Come January and all we think of is tax saving for the year almost gone by. To an extent, we are pushed by financial institutions which offer tax-saving and tax-free products. Most fall for these and invest to save as much tax as possible.
However, financial advisors always say money should be deployed in accordance with your goals. Financial planning anyway takes tax planning into consideration, says Aurangabad-based chartered accountant and financial planner Anirudha Hatwalne. In fact, say financial planners, saving in line with future need will help you save more than if you do for just tax purposes.
Assume Person 1 plans to invest only to save taxes and Person 2 plans to invest in line with a clear financial plan. Both are 30 years old, earn Rs 1 lakh a month, spend Rs 40,000 every month, will retire at age 60 and will start investing from this year. Person 1 plans to buy a house in five years, spend for his marriage two years later and save for retirement. Person 2 plans an international vacation two years later, to buy a car and house in three and five years, respectively, and save for retirement. To avoid taxes, Person 1 plans to invest Rs 1 lakh to be able to cover the Section 80C mandate. He will invest Rs 25,000 each in the Public Provident Fund (PPF) and five-year fixed deposits, and Rs 50,000 in an endowment plan of an insurance company. If he continues to invest in these instruments every year, he will earn an annual interest income of Rs 8,388 every year. And, 10 years from now, he will have accumulated a total of Rs 14.3 lakh at a total of 8.39 per cent earned across all the three instruments every year (see Table 1).
By investing Rs 25,000 in PPF every year for next 10 years (total investment is Rs 2.5 lakh), Person 1 will earn Rs 1.59 lakh as returns at 8.8 per cent, taking his total tax-free income to Rs 4.09 lakh. Similarly, on making a Rs 25,000 fixed deposit every year till next 10 years, Person 1 will earn Rs 3.6 lakh. Remember, the interest income on tax-saving deposits is taxable. Last, he earns Rs 6.6 lakh from endowment plan where he invests Rs 50,000 every year and earns eight per cent annually.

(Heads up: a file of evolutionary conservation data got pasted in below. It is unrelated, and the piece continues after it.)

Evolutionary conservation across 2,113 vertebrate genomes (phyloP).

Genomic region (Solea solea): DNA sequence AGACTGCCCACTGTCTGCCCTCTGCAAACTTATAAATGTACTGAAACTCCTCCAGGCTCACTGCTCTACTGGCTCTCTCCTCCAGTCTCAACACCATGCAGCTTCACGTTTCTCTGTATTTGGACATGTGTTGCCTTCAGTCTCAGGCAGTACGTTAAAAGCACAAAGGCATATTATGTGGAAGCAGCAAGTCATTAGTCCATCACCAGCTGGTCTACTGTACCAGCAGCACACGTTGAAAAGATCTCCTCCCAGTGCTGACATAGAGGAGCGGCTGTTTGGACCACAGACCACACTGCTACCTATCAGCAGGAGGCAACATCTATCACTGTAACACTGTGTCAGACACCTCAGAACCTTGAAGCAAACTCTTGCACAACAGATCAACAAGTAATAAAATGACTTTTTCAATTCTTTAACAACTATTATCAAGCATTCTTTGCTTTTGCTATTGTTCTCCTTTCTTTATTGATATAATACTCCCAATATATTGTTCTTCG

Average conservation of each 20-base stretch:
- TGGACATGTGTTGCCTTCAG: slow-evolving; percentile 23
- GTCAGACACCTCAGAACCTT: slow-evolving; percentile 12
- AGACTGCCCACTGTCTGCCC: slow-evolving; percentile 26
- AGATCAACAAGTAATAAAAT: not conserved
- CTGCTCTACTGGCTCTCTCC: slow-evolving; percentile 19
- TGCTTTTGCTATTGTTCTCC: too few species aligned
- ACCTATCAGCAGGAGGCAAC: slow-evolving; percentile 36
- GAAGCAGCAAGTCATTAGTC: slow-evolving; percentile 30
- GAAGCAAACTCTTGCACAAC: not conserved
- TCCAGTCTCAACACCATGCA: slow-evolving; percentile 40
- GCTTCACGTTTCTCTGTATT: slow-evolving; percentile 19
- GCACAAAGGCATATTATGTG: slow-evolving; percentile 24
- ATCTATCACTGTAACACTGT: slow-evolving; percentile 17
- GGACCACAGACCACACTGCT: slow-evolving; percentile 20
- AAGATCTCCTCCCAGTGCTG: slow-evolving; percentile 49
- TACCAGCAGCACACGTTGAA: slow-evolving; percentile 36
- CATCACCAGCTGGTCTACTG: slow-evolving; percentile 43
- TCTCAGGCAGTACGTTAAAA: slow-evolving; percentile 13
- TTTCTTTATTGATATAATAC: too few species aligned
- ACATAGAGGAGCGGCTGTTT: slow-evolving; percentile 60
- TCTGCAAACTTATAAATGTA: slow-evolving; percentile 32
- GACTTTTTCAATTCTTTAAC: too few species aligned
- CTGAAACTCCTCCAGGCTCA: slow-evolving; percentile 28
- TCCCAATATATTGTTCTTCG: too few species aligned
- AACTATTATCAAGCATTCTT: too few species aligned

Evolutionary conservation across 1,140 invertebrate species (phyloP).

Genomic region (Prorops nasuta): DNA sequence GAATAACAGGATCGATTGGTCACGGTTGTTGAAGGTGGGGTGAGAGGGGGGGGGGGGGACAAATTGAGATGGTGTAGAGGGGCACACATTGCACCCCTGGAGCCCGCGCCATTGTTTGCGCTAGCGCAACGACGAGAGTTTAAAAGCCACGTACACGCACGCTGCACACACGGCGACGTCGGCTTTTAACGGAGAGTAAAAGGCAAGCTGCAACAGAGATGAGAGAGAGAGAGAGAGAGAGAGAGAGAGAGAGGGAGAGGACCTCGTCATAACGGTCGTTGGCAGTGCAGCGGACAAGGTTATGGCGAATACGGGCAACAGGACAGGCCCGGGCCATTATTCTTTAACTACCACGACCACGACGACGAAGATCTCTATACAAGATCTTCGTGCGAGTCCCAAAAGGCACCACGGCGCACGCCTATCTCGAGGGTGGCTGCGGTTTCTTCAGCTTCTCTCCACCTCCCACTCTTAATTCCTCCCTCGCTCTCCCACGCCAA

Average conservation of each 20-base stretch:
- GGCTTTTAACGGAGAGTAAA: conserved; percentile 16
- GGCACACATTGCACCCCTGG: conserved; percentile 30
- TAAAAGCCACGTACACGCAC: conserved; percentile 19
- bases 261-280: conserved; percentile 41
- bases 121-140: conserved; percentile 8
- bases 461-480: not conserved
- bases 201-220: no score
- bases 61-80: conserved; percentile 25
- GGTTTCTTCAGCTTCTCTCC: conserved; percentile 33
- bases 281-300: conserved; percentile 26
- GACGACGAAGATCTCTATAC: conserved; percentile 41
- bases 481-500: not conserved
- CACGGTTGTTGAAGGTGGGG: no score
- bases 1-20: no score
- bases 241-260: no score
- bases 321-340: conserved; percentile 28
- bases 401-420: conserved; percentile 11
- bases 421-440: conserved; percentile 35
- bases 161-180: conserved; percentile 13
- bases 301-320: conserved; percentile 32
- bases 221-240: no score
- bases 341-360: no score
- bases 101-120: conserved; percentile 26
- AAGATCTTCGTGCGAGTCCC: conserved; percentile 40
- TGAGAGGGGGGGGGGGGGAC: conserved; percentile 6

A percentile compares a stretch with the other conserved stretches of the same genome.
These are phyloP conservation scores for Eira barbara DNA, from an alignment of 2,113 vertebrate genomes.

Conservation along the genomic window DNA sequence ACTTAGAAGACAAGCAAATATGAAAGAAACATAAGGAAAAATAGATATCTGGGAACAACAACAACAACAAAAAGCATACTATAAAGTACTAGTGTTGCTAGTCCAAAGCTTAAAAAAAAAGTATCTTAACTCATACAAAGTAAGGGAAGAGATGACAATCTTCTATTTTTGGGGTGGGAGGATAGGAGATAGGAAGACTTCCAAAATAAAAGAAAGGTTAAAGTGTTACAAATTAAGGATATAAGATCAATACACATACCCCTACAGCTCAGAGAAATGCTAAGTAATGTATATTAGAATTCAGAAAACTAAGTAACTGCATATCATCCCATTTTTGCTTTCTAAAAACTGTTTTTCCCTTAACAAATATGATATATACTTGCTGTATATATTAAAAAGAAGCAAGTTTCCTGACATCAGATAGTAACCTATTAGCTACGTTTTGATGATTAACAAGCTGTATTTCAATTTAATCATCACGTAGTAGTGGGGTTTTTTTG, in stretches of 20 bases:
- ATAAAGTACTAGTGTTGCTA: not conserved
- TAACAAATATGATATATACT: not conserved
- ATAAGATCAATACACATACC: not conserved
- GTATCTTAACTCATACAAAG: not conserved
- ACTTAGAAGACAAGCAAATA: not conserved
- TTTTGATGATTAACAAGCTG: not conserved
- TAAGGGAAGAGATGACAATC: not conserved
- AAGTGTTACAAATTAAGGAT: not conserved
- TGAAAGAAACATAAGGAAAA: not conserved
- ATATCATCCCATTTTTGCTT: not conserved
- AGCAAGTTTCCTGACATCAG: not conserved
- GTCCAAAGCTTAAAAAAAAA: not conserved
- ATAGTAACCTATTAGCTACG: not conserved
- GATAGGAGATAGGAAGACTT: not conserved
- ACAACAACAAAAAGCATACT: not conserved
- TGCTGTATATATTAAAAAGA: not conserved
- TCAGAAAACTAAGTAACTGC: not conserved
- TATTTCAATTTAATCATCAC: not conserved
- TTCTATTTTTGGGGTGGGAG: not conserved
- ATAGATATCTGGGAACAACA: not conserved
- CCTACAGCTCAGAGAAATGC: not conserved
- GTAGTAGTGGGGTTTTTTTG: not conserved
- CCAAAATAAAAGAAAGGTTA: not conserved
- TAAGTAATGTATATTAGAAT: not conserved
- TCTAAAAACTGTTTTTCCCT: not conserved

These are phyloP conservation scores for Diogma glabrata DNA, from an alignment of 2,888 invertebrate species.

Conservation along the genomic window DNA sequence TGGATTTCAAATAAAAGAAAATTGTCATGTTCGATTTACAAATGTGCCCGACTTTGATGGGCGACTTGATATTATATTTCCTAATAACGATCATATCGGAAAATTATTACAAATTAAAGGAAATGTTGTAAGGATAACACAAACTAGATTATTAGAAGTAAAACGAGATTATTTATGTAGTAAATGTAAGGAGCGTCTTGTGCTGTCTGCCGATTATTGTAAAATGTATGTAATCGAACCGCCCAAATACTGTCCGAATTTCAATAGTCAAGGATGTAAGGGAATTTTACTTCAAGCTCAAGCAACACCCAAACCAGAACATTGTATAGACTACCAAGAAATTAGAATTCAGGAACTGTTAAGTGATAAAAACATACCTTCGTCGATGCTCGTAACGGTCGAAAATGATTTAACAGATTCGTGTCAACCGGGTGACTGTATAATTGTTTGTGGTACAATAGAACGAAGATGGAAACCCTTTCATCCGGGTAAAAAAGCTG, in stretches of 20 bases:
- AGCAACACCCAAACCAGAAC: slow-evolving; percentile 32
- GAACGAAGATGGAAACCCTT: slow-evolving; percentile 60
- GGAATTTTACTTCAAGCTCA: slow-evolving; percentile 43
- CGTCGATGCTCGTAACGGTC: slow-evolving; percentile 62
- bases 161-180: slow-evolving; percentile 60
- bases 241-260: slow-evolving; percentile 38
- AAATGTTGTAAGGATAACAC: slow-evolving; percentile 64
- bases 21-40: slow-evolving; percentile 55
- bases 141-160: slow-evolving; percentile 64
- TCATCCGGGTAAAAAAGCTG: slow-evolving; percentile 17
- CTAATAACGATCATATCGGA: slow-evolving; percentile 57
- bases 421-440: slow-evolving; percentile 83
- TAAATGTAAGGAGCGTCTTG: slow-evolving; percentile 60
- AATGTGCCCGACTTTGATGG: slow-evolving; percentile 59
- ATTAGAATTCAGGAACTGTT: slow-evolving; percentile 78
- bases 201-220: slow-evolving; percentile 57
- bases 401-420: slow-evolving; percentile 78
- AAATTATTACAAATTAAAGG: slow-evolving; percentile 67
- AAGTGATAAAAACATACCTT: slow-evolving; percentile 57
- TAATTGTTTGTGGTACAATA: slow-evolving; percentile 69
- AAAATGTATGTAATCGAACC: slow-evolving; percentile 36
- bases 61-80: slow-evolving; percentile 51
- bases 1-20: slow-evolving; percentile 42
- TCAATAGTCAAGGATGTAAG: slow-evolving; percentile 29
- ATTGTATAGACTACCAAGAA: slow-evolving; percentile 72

Keeping in mind Person 2's goals, Hatwalne advises he invests Rs 1 lakh across PPF, equity-linked savings schemes (ELSS) and unit-linked insurance plans (Ulips). Or, Person 2 can divide his money between a term plan and equity diversified schemes. "I advised Ulips because this product has more charges in the first year only. Like, the product I have taken here is Life Stage Wealth 2 from ICICI Prudential Life Insurance, which levies only Rs 2,000 in the first year. In comparison, mutual funds levy a flat 2.25 per cent fund management fee each year, lowering the annual earning. Then, for a long-term investor, Ulips will give a loyalty bonus towards the end of the policy term, which will take the maturity amount above that earned from mutual fund schemes," he says.
With investments in PPF, ELSS and Ulips, Person 2 will earn 9.95 per cent each year. This means, he will have accumulated a total of Rs 16.2 lakh at the end of 10 years. And, if he sticks to a term plan and equity diversified plans, he will invest Rs 2,600 a year for a Rs 10 lakh cover and the rest in equity diversified scheme(s). As term plans are not an investment scheme, Person 2 will earn only from mutual fund investment. After an annual return of 10 per cent minus a yearly charge of 2.25 per cent each year, Person 2 will make close to Rs 15 lakh, explains Hatwalne.
Similar to Person 1, Person 2 will also save Rs 4.09 lakh through PPF. For a return of 11 per cent, Person 2 will earn Rs 4.64 lakh from ELSS after investing a total of Rs 2.5 lakh. And, an investment of Rs 50,000 every year in Ulip will help him save Rs 7.5 lakh at 10 per cent return every year.
If both Person 1 and Person 2 invest Rs 1 lakh every year in the same instruments as mentioned above, they will save Rs 1.07 crore and Rs 1.63 crore, respectively, for retirement. Given they each want to buy a house, assume they get one costing Rs 60 lakh with a loan of Rs 48 lakh each, for 20 years. And, if they start saving for retirement after 20 years, that is, in last 10 years of their service, they will save around Rs 67 lakh each, says Hatwalne.
Investing only to save tax leads to making very bad investments as well. "There is duplication of instruments chosen or unwanted investments are made in pursuit to save taxes. So, while saving taxes is an important aspect, overdoing it can actually do more damage to your finances," certified financial planner Suresh Sadagopan had earlier told Business Standard.
Take example of investments in insurance-cum-investment products, made blindly year after year by many to save taxes. Investment in medical insurance and PPF are yet another example. Salaried individuals, especially youngsters, could be better off investing in other instruments that give a return on their money than deploy in health insurance and PPF, as most of them have a group insurance to fall back on and the Employee Provident Fund kitty for retirement needs.